This means SHE Transmission is subject to a funding mechanism established by Parliament and regulated by Ofgem. Cross subsidies between different businesses in the SSE group is not permitted.
The Scottish Ministers are responsible for determination of applications submitted under Section 37 of the Electricity Act 1989. Both statutory consultees and members of the public have the right to submit their representations on the application. All representations will be considered by Scottish Ministers in their determination of the application.
The Office for Gas and Electricity Markets (Ofgem), as the regulator, has to approve all investment so project proposals are developed under license conditions.
Preferred route corridors chosen will comply with revised ‘Holford Rules’ which are the recognised industry approach to routeing overhead lines amended to reflect Scottish circumstances.
The Holford Rules originated in 1959 as the result of work by Lord Holford, a part-time member of the Central Electricity Generating Board (National Grid's predecessor). The Holford Rules have been augmented by both National Grid and SHE Transmission plc to reflect environmental legislation and best practice in recent years. We have continued to use them as a valuable set of guidelines for reducing the impact of our assets on landscapes.
The guidance recommends appropriate application of the Holford Rules to inform routeing. These rules advocate the application of a hierarchical approach to routeing which first avoids major areas of highest amenity, then smaller areas of high amenity, and finally considers factors such as backdrop, woodland and orientation. The Holford Rules apply the term ‘amenity’ to refer to environmental designations and classifications such as Natura 2000 sites, Sites of Special Scientific Interest (SSSI), Scheduled Monuments, Listed Buildings, National Parks.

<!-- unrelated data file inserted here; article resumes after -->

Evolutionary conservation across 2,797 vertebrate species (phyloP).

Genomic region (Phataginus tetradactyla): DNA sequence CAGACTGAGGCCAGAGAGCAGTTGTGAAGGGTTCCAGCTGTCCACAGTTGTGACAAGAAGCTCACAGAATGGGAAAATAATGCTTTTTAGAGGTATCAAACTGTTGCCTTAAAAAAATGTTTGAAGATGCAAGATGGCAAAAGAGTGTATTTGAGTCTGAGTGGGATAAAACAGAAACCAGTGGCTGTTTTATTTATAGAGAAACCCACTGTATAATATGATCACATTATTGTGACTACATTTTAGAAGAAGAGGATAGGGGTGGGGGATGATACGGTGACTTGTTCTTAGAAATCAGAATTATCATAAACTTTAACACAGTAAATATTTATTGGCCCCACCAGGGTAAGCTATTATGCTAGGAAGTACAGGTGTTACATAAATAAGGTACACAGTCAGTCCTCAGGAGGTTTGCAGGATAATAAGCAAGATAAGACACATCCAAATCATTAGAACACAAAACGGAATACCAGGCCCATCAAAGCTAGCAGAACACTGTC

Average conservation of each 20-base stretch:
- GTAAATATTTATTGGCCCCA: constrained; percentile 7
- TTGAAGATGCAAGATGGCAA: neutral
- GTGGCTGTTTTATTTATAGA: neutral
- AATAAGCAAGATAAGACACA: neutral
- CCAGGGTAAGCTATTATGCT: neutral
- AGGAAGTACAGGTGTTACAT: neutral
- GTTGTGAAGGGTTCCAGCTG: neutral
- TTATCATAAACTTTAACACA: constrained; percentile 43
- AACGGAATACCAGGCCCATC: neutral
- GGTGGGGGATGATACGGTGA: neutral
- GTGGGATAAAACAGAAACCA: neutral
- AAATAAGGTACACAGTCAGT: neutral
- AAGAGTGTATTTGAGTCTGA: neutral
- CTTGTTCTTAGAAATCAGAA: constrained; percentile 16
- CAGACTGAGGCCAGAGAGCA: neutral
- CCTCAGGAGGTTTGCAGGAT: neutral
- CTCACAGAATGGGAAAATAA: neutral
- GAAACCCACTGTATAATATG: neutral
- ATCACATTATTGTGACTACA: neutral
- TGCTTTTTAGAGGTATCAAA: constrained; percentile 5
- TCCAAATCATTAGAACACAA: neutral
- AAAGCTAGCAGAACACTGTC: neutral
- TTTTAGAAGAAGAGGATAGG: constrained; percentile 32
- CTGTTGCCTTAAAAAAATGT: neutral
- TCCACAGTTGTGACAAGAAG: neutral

The guidance also recognises that the key effect of overhead lines is visual and it advises that the routeing of overhead lines should consider the types of mitigation (screening) that could offset any visual effects.
In their National Policy Statement EN-5, the Government has stated that the Holford Rules “should be followed by developers when designing their proposals.” Their use is therefore Government policy, rather than a voluntary choice of SHE Transmission plc.
SHE Transmission are regulated by the Office for Gas and Electricity Markets (Ofgem), the regulator responsible for representing consumers' interests. Electricity consumer interests are therefore one of our key drivers and this is enshrined in our statutory duties under the Electricity Act.
In particular we have a statutory duty to develop, maintain and operate an efficient, economic and co-ordinated transmission system. Since the costs of these projects will ultimately be paid for by electricity consumers, we have a responsibility to take cost into account with due weighting in a comparison against other important factors.
It’s the highest voltage electricity network in the UK – the ‘motorway network’ of the energy world. It transmits large quantities of electricity over long distances via wires carried on a system of mainly metal towers (pylons) and large substations. Transmission voltages in Scotland are 132kV, 275kV and 400kV. Larger generation schemes usually connect to the Transmission system.
The lower voltage parts of the system are called distribution networks. In Scotland, these local networks operate below 132kV whereas in England the distribution network includes 132kV.